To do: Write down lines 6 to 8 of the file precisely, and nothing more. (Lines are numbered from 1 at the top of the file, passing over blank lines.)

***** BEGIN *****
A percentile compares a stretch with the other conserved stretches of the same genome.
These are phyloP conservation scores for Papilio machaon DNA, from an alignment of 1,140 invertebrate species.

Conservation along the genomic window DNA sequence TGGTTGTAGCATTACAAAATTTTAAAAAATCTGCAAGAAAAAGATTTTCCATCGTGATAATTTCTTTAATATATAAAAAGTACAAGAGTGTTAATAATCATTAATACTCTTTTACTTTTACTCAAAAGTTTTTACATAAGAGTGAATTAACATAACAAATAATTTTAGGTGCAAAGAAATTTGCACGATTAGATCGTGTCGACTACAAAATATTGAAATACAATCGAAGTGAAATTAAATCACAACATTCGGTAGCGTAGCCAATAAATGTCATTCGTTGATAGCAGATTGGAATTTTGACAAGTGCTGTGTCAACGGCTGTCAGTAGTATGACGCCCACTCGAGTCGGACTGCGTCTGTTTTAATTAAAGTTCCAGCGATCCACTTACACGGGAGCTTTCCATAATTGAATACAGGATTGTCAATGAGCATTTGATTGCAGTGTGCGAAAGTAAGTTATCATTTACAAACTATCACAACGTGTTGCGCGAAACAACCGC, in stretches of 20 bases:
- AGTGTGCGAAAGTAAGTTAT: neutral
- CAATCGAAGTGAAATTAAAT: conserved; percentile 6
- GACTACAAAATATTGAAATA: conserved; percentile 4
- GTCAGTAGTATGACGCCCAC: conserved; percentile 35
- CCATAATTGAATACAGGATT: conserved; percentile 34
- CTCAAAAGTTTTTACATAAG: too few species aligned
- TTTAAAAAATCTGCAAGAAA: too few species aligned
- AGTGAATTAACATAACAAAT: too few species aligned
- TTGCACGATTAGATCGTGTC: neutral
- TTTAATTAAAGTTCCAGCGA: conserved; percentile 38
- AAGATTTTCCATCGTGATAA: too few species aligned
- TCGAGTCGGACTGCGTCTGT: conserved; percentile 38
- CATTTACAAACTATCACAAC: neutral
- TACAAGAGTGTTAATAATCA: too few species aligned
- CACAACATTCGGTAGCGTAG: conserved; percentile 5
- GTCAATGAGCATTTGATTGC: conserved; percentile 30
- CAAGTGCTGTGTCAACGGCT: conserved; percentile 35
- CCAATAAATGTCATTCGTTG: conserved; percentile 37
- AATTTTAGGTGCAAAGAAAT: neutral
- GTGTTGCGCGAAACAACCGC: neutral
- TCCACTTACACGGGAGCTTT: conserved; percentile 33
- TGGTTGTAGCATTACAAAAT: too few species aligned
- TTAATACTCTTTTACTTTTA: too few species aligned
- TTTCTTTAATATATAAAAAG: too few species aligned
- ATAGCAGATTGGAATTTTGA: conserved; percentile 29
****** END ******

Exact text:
- GACTACAAAATATTGAAATA: conserved; percentile 4
- GTCAGTAGTATGACGCCCAC: conserved; percentile 35
- CCATAATTGAATACAGGATT: conserved; percentile 34